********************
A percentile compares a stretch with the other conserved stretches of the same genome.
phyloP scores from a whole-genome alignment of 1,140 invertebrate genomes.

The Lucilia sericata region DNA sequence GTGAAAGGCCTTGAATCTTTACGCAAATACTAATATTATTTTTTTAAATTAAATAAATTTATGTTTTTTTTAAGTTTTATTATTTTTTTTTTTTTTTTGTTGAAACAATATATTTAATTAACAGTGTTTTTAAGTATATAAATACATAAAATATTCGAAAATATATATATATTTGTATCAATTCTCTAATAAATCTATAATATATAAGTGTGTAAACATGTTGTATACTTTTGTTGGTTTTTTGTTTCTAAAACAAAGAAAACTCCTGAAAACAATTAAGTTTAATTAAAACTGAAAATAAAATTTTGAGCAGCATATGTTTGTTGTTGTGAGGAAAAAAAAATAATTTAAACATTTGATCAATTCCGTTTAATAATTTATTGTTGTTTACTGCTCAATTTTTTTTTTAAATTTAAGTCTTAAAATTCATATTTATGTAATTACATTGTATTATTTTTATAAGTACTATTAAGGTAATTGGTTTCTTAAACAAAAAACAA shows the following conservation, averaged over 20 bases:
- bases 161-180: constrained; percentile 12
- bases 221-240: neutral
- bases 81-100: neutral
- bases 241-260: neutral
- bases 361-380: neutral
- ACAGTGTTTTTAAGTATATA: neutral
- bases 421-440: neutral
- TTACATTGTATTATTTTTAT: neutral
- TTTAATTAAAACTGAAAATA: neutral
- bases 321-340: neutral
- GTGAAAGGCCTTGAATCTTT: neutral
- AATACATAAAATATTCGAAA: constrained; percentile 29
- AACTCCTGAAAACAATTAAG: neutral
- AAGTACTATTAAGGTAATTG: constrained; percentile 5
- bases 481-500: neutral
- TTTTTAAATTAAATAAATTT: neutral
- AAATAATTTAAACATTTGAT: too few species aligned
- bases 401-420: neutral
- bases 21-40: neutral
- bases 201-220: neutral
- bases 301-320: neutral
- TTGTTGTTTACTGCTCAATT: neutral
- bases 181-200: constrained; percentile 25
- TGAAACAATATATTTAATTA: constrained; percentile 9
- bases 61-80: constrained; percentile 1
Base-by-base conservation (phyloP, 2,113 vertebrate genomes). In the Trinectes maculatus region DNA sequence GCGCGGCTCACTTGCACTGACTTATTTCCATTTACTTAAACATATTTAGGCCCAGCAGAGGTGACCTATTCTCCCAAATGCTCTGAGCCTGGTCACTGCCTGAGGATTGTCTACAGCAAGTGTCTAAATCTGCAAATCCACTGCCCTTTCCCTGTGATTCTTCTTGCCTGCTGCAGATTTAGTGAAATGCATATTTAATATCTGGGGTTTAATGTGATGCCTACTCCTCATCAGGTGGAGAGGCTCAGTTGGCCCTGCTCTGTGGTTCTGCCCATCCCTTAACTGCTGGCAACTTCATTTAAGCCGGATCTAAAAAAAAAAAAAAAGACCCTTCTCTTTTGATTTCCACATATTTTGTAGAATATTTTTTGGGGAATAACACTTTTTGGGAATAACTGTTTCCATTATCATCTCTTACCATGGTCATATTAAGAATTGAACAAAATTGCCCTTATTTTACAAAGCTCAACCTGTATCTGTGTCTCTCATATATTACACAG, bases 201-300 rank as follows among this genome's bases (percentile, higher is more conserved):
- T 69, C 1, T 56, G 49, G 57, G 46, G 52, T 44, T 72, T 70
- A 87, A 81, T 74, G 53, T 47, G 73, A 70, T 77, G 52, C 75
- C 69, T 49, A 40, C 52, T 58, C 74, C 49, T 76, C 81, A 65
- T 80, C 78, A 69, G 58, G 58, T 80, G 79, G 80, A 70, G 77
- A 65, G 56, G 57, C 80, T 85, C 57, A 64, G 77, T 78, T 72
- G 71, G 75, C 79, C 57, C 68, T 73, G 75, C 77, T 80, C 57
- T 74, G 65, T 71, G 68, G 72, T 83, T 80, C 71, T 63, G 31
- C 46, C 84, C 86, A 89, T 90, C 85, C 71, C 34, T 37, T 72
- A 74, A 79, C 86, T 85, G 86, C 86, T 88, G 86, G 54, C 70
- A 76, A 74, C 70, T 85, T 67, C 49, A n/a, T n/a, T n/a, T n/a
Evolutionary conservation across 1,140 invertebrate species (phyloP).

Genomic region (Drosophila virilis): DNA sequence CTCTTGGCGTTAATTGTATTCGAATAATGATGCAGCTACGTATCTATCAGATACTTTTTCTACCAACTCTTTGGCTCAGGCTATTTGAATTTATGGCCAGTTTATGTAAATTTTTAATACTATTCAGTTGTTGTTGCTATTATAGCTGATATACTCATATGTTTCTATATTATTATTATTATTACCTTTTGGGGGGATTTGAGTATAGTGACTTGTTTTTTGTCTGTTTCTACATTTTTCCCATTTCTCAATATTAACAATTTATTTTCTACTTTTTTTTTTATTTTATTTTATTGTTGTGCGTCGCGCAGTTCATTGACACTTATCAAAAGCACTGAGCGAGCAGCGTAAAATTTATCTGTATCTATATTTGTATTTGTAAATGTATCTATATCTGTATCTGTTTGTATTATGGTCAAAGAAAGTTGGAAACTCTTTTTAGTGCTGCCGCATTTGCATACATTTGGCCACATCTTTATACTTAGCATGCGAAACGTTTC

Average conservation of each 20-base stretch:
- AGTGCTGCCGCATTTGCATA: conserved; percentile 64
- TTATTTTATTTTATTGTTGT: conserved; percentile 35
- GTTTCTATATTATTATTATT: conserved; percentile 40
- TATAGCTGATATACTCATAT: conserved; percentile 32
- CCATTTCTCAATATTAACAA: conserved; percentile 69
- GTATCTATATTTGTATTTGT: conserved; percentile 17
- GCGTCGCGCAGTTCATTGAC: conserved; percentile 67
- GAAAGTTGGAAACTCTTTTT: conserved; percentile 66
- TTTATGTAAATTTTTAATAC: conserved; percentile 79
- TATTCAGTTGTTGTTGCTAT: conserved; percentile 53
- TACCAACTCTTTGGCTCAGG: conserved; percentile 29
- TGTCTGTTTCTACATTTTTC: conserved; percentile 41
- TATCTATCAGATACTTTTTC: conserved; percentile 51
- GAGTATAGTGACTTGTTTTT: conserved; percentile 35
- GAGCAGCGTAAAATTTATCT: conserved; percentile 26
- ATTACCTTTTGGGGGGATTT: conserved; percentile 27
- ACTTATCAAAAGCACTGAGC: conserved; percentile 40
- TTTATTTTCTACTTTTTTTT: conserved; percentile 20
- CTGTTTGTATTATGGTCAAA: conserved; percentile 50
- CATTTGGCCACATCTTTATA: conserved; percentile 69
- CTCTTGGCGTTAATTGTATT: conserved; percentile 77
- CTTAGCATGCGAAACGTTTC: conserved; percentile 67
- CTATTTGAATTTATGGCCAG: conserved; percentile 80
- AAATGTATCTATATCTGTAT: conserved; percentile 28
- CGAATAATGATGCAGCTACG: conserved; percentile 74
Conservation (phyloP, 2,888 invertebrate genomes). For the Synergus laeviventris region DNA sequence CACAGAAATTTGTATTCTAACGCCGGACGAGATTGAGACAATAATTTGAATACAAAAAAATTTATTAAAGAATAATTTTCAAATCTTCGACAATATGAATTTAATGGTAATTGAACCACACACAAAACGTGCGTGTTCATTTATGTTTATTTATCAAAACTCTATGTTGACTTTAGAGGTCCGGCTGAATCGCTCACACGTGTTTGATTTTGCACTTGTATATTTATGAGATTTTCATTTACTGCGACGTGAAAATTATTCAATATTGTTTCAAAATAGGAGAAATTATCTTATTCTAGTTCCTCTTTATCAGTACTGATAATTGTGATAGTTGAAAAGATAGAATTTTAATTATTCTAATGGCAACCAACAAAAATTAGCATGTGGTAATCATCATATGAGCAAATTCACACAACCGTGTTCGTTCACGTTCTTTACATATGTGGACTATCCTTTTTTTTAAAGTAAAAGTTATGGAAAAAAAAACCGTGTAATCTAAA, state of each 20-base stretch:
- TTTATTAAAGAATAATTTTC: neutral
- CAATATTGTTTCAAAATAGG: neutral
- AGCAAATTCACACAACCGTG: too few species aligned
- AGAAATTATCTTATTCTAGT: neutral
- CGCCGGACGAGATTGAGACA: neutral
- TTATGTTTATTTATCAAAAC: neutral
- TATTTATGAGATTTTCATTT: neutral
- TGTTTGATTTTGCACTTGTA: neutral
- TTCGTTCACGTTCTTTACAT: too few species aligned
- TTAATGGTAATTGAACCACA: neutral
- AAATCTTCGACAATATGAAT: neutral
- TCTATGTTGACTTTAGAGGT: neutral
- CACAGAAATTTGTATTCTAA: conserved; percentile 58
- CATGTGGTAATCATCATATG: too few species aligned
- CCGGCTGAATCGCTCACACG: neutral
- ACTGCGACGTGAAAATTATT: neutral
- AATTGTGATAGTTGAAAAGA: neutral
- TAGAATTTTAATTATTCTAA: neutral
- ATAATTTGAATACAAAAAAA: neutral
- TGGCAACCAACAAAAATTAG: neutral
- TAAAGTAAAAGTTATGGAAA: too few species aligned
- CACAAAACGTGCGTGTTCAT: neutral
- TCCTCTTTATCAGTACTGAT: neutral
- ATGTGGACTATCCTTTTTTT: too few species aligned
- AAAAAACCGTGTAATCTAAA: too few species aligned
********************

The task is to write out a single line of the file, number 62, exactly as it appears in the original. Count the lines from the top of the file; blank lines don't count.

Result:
- CATTTGGCCACATCTTTATA: conserved; percentile 69